The #SelfieOlympics: More Dangerous Than Amusing? by Amanda Delgado

Taken from Google Images

Taken from Google Images

The Selfie Olympics are in full swing, with competitors fighting to take the most thought- provoking, elaborate and creative selfie. Having captured the attention of thousands, the internet game encourages competitors to post their pictures on Facebook, Twitter, and Instagram.

Twitter users began to use the hashtag #SelfieOlympics on January 2nd, while handles such as @SelfyGames and @SelfieOlympics were created to specialize in retweeting the “best” pictures taken by the digital Olympians.

However, teenagers, who make up the majority of the participants, have taken the Selfie Olympics slogan (“Faster, Higher, Stronger”) too far, taking pictures of themselves hanging from doors while stretching their bodies to the limit. The more dangerous pictures include a girl using a shirt to hang herself from a door and those which either capture participants doing a headstand in a sink or “magically” levitating in the air.

The social media trend has been deemed the most dangerous trend so far, since it also includes “planking,” the act in which a person lays horizontally across any object with their arms by their sides, while participating in a daring situation or displaying “core-strength.” Photos which display “vadering” – jumping in the air while somebody pretends to “force choke” another – are often submitted as well.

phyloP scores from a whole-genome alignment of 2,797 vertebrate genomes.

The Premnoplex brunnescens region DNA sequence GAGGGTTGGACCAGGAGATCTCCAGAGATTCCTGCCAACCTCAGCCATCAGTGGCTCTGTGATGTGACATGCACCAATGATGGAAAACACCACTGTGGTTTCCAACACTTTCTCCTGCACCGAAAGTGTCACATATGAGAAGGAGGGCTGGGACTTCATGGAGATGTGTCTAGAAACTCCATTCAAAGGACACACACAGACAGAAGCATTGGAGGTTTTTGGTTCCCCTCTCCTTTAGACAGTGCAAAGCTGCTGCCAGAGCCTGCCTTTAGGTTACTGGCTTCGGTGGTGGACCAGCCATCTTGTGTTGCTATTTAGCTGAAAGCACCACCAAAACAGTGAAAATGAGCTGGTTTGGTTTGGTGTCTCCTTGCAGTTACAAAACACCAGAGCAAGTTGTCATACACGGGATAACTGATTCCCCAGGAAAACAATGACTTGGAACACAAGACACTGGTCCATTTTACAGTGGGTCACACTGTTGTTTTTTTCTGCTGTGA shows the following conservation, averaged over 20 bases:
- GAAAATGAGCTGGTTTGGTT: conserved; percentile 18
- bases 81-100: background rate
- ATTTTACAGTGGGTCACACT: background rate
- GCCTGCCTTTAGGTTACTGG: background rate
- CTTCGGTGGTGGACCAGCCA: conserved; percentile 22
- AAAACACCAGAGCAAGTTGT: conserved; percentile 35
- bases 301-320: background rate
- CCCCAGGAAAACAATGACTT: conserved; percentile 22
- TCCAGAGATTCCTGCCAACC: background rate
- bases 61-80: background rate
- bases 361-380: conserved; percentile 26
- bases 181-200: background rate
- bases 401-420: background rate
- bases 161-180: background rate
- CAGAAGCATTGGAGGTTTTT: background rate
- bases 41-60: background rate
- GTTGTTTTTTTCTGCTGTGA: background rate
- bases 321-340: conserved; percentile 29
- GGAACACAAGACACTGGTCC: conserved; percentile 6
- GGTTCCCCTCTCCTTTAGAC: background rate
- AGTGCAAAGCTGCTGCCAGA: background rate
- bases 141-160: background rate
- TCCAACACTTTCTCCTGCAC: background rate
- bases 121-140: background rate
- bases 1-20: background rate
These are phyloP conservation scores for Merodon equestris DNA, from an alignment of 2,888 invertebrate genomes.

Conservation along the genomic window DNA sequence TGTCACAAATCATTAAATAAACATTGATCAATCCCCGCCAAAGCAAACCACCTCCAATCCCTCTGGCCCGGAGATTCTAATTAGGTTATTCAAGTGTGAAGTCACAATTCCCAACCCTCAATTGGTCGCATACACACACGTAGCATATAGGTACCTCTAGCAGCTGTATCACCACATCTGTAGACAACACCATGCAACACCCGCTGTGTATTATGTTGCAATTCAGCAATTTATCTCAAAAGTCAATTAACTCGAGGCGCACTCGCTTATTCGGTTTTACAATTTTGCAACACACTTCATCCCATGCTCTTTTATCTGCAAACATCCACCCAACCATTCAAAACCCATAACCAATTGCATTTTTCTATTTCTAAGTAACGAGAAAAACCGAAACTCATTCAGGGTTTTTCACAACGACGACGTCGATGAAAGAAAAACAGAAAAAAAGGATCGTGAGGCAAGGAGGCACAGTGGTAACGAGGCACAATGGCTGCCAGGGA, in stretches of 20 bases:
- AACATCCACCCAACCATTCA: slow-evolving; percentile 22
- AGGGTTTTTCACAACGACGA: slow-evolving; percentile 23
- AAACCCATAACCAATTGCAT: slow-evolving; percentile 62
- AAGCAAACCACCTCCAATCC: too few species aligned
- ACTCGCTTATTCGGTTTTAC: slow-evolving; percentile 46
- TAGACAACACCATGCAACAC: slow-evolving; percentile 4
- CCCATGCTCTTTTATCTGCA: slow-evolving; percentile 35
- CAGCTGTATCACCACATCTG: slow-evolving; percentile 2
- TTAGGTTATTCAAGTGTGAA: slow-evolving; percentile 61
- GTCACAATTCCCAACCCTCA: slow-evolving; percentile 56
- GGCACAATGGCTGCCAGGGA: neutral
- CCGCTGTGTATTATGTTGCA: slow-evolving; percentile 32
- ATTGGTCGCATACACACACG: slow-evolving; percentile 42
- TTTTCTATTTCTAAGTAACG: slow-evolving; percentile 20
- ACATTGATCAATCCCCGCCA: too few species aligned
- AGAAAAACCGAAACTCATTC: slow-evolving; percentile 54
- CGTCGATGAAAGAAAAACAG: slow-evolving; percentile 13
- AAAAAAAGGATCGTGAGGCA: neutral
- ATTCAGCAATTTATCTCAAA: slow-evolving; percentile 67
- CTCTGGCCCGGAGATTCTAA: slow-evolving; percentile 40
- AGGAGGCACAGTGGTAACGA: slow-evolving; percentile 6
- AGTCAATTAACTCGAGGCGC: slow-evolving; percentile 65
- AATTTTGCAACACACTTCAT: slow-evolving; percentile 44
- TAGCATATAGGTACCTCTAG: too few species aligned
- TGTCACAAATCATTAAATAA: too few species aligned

“I think that the Selfie Olympics, if taken too seriously, can be dangerous if people put themselves in the dangerous situations to take the “selfies. However, I don’t think that the trend itself is dangerous because one can be creative and do others things besides put themselves in dangerous situations,” said JoseFelipe Mixco, a sophomore at Miami Lakes Educational Center. “The amount of danger involved really depends on how seriously people take it and I don’t believe it’s being taken too seriously as of now.”

“Door selfies” are the most popular among the photos submitted, with multiple videos dedicated to explain how to take the picture. This puts the person at a risk of falling which could possibly result with severe injuries or even death.

News of two deaths resulting from the Selfie Olympics began to circulate the internet a couple of days after the game became popular; however, these deaths may be hoaxes since they have not been confirmed.

It is uncertain whether the popularity of the games will come and go just like that of planking back in 2011, but in a time where 50 selfies are uploaded every ten seconds, according to the Huffington Post, it seems unlikely that the trend will go away anytime soon.

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